People who have survived a distressing incident that caused a loved one to die often suffer with daily grief for years, a new study suggests.

Researchers from the American Psychological Association have found that post-traumatic stress disorder (PTSD) is common amongst those who have survived a trauma.

A sense of constant sorrow and struggling to manage are typical symptoms of PTSD.

Senior author, Dr Kristin Alve Glad said: “Grief is a normal response to the loss of someone close, but traumatic losses may severely harm survivors for years.

“Our findings suggest that when treating trauma survivors, targeting symptoms of PTSD early might help them avoid complicated grief later on.”

Usually, symptoms of grief disappear over time, but they tend to remain present or aggravate in those who have witnessed a traumatic loss, the study reports.

Dr Glad stated: “Complicated grief has been defined as a persistent, intense yearning, longing and sadness, usually accompanied by insistent thoughts or images of the deceased and a sense of disbelief or an inability to accept the painful reality of the person’s death.”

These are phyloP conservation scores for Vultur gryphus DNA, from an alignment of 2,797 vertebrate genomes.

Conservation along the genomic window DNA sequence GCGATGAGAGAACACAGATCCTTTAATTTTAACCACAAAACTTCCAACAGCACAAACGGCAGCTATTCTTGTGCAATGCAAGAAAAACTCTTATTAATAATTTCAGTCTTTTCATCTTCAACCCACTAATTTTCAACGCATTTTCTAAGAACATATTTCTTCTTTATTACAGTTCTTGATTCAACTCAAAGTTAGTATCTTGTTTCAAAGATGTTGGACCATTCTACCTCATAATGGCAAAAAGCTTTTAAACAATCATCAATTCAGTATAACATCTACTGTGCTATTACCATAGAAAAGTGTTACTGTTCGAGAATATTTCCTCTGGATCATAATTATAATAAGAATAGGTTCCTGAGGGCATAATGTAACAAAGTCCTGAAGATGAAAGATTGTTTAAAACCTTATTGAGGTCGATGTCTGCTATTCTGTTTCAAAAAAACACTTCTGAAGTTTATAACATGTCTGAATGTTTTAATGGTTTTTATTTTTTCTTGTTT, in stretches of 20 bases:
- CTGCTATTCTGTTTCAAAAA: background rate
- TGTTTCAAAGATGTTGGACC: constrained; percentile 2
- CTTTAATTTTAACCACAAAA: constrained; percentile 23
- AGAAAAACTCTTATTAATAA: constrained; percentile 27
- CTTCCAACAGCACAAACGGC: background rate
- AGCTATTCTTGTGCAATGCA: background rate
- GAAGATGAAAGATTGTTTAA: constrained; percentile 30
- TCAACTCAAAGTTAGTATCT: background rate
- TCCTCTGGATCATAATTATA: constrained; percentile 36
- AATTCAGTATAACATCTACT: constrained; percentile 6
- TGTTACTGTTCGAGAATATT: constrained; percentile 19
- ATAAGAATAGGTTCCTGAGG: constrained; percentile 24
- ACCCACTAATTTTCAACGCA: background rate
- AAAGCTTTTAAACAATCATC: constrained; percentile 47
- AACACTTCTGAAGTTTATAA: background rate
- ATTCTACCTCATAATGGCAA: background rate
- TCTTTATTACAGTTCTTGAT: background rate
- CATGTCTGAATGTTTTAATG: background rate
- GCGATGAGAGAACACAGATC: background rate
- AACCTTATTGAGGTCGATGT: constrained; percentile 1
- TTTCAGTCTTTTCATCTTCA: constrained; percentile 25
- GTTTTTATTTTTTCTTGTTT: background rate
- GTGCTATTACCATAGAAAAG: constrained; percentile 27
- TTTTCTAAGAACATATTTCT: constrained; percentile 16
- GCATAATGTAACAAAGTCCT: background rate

The team of academics questioned 275 survivors who lost a loved one during the 2011 terrorist attack on the Norwegian Island, Utøya.

Each participant was questioned three times after the terrorist attack and were quizzed about their PTSD and grief symptoms, such as negative thoughts and loneliness.

They found that those suffering with PTSD symptoms were more likely to be battling with ‘complicated grief’ as well.

Dr Glad said: “The fact that we found that PTSD symptoms predicted complicated grief reactions at a subsequent time point, but complicated grief did not predict the development of PTSD, is interesting, because it suggests that targeting PTSD symptoms may hinder later development of complicated grief.

“This may have important implications for clinicians working with bereaved trauma survivors.”

The full research analysis is now available in the journal Psychological Trauma: Theory, Research, Practice and Policy.

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